Following on from the Distant Air EP, bright young things Anushka come back to Brownswood to deliver their debut album, showing off a distinctive twist on R&B that worms subtle flecks of minimal electronics, house music and more into a melancholic, richly melodic soulful whole. "Never Can Decide" is loaded with crossover appeal with its bombastic chorus sweeps while keeping a delicacy in the production that keeps the music on the right path. Really though it's Victoria Port's vocals that shape out the identity of Anushka, charged with just the right kind of energy to worm into many an ear as the Brighton-based duo spread their wings.
After a series of jaw-dropping EPs for the Elemental Voices imprint, Arthur Tourenism returns with a spectacular LP of dubbed-out electronics and quasi-techno frameworks. The opener "Splatter Of Ethereal Clouds" is a gorgeous entrance to the rest of this work, and it's Tourenism's sense of depth which makes his stand apart from other producers in this line of work. If you're a fan of Andy Blake and the like, this is tailor-made for you. Deep, enthralling, with a dubwise twist.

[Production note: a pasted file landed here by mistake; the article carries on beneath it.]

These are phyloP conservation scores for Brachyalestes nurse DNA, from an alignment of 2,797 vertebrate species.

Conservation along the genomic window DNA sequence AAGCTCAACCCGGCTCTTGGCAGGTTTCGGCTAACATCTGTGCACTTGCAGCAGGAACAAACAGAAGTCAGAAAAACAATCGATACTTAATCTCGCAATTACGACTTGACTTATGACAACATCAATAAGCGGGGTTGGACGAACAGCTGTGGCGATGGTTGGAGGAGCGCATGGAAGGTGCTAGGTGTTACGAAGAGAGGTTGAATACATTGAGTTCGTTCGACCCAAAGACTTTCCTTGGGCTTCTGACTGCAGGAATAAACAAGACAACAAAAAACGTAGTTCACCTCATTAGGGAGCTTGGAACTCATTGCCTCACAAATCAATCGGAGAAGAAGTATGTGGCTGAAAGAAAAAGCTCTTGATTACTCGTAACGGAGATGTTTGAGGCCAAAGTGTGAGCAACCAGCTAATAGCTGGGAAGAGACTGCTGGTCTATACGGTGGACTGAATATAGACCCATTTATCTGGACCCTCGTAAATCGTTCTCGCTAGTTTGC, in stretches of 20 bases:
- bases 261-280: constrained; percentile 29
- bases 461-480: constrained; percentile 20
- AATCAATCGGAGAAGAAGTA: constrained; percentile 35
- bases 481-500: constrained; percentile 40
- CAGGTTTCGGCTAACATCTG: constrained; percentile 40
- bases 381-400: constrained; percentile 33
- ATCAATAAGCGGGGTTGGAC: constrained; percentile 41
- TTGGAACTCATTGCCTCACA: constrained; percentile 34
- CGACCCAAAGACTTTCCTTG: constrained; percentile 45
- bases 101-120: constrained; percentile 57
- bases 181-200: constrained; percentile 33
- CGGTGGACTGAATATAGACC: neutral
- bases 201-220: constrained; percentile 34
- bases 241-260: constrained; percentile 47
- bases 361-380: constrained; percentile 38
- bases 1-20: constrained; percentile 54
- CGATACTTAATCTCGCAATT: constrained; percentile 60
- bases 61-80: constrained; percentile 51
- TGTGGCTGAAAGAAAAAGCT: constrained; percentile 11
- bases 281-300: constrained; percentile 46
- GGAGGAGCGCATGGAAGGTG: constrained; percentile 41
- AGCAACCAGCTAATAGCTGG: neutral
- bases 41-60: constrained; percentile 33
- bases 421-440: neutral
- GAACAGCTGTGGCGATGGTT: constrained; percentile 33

In The Depths Of The Ocean Is Our Capitol - (2:54) 93 BPM
Travellers In Faith Dub - (2:25) 66 BPM
Having previously released music from the likes of Bristol's Ekoplekz, British electronic music pioneer F.C. Judd and Brooklyn's ADR, Public Information continue their survey of the outer fringes of avant-garde electronics by shifting their focus to USA's West Coast, presenting the debut record from Austin Cesear. Even in terms of America's rich underground of contemporary producers Cesear seems like an outsider; where his contemporaries are content to rework well worn tropes into bright retro pastiche, Cesear's music is warped and decayed, existing in a dark, parallel version of Chicago and Detroit's musical past. Cruise Forever is an album of two halves, combining dense techno in the vein of Actress or Andy Stott and digital, tape looped ambient that is somewhere between Daniel Lopatin, Fennesz and Steve Reich. Far from being a pretender however, Cesear puts his own bold stamp on these influences, reconstructing them with his own rusty building blocks and delivering an album that is one of best debuts we've heard this year.